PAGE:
The task force was charged with returning a report to President Barack Obama one year after its formation — or, Oct. 5, 2011. The group was formed to assess the aftermath of the Gulf of Mexico oil spill, and draw up a roadmap toward recovery.
In its preliminary report, the task force has laid out specific areas of concern. Going forward, it suggests focusing on restoring and conserving habitat, restoring water quality, protecting marine resources and strengthening communities.
“I’m a little disappointed,” said Escambia County Commissioner Grover Robinson, as he began skimming through the preliminary report Wednesday.
The Commissioner explained that he found the report a bit too Louisiana-centric. While he acknowledged that the state did see substantial impact, he also holds it accountable as the source of the spill.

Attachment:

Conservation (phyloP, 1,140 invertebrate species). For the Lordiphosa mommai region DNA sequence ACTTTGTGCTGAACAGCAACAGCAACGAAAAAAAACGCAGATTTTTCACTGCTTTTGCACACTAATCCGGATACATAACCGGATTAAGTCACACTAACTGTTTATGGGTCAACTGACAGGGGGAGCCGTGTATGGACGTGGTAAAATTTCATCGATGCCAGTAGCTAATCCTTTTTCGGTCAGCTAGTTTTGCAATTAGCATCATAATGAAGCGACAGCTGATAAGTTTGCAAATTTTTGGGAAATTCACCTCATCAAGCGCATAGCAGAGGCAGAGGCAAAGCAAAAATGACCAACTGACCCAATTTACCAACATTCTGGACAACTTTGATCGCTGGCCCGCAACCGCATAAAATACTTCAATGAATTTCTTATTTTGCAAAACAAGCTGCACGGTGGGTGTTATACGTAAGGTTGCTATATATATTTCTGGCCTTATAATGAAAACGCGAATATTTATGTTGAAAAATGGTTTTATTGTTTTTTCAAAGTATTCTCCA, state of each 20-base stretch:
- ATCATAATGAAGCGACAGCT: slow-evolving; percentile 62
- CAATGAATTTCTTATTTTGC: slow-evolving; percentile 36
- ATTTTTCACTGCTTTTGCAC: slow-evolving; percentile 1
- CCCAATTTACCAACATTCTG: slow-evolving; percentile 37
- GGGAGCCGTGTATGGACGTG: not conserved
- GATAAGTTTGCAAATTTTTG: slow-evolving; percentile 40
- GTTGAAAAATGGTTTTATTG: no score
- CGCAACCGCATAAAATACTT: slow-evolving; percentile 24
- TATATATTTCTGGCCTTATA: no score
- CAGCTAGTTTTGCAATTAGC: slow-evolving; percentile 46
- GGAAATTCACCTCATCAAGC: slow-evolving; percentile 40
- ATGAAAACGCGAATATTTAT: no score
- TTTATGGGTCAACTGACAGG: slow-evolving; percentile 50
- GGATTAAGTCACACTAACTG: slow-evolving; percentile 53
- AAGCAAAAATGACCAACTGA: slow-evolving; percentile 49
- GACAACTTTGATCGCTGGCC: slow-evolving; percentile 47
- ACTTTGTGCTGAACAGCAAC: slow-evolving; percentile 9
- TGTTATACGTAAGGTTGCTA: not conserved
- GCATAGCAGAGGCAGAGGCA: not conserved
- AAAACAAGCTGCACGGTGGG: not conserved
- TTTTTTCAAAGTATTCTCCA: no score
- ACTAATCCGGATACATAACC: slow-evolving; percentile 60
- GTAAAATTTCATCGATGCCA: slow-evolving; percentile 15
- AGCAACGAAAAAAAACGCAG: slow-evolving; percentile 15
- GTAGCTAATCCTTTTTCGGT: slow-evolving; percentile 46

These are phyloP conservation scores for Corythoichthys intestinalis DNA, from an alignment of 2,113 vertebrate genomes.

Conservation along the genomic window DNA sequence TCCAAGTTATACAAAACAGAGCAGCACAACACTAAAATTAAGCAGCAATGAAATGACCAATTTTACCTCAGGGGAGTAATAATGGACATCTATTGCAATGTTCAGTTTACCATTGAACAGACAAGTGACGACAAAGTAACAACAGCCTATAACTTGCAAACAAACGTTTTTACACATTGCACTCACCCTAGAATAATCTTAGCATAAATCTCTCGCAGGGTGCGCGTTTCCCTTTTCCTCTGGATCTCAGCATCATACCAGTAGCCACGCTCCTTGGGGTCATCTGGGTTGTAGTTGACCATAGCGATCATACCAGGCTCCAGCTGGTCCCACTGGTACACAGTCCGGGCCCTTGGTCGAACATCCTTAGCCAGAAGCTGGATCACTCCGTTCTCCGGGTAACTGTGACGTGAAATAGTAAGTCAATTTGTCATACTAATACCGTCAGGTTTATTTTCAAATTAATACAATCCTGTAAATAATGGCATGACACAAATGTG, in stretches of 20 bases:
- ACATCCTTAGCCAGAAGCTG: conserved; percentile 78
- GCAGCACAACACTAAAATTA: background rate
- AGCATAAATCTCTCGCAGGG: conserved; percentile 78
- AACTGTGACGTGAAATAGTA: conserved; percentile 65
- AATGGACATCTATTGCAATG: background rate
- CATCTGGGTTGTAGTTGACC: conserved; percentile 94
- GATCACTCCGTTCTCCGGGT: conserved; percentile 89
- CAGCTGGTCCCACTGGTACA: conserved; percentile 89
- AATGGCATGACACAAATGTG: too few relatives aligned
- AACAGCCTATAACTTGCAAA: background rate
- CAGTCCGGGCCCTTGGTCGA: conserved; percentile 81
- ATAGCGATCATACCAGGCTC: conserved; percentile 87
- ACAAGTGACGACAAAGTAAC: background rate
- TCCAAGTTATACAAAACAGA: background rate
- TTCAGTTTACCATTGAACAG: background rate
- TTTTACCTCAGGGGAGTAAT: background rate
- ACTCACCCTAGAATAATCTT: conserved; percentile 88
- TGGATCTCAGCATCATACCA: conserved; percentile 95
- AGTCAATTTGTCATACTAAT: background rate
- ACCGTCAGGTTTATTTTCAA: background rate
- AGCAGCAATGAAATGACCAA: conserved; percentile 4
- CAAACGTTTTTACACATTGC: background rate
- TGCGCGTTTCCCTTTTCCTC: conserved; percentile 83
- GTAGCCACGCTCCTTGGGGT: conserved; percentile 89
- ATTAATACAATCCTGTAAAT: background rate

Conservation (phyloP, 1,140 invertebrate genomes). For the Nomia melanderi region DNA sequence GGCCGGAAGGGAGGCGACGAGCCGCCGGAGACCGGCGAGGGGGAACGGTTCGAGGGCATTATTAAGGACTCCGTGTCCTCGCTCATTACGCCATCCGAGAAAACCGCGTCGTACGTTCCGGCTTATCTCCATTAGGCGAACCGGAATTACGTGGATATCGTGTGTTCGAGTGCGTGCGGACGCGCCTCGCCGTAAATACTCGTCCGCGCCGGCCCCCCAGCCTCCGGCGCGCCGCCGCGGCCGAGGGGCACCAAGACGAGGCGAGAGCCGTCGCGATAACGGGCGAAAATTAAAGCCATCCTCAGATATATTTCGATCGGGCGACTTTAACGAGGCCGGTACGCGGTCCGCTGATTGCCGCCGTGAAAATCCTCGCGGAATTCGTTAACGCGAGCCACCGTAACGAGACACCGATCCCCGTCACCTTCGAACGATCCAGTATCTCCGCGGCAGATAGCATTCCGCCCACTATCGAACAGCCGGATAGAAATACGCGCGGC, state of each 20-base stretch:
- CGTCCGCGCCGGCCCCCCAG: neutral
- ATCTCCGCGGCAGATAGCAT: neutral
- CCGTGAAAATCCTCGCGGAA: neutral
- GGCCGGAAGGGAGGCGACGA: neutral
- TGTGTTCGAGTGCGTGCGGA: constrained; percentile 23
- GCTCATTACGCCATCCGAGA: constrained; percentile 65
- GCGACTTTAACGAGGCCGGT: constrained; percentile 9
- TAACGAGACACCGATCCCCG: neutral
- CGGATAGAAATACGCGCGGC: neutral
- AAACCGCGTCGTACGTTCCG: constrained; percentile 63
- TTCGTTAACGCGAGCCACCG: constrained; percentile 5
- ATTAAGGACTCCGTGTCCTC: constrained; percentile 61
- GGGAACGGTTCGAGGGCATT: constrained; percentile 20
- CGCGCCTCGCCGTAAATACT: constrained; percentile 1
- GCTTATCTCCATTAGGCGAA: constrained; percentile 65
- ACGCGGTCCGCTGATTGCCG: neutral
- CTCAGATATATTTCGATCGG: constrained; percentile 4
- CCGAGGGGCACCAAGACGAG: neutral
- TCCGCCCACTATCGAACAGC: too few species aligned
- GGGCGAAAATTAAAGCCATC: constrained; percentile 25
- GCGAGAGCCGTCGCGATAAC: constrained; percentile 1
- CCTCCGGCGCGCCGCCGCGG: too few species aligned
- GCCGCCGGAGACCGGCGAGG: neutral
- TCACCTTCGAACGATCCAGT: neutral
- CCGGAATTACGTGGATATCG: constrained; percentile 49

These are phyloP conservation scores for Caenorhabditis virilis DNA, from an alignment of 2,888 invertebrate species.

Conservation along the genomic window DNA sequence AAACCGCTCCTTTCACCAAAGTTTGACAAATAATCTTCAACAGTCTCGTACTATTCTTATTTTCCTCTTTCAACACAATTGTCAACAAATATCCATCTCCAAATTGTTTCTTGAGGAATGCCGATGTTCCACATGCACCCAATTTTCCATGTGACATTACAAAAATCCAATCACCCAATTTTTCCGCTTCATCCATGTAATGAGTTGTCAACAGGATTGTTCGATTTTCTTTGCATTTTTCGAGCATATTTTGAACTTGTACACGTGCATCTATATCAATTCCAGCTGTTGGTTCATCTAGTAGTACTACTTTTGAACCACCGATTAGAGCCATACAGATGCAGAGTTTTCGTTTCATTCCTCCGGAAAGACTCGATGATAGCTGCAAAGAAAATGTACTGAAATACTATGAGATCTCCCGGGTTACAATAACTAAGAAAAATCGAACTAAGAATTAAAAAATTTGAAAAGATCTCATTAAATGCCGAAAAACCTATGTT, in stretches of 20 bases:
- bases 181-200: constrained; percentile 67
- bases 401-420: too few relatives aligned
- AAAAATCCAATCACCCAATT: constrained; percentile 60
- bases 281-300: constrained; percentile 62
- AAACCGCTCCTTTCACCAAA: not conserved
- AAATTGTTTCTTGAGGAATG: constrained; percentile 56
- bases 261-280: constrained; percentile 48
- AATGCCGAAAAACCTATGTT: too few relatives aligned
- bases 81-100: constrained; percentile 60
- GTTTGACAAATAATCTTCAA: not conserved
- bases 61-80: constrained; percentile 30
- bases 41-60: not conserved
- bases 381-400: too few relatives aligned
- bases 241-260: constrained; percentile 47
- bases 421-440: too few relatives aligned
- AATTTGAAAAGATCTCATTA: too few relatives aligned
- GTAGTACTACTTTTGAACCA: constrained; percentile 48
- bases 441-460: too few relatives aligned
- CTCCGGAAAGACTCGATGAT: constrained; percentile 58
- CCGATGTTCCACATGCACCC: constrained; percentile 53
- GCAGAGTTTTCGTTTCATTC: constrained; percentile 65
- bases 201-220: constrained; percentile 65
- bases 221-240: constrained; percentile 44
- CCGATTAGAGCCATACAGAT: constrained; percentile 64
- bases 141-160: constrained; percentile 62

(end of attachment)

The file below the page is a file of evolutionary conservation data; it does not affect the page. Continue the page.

“At the end of the day this stuff came from Louisiana. I mean, it didn’t come from Florida,” Robinson said, describing the state as a “tremendous liability” to its neighbors. “We have this gun to our head and we have no say about what happens. It all happens in Louisiana, it’s all based in Louisiana.”
The copy of the report Robinson thumbed through had the word ‘preliminary’ printed across each page. But the Commissioner does’t expect too many changes in the three weeks between now and the final report’s release.
“I seriously doubt that the final is going to be that much different than the preliminary,” he said. “I think what this three weeks is, is oh-we-gave-the-public-a-chance-to-review-it.”
The task force, through a written statement, maintained that the extension was necessary in order to get further public input.
“That is why,” the statement read, “before the strategy is finalized, we wanted to give the public a chance to see if we got it right by providing an opportunity for review and feedback.”
A final report is due in November or December.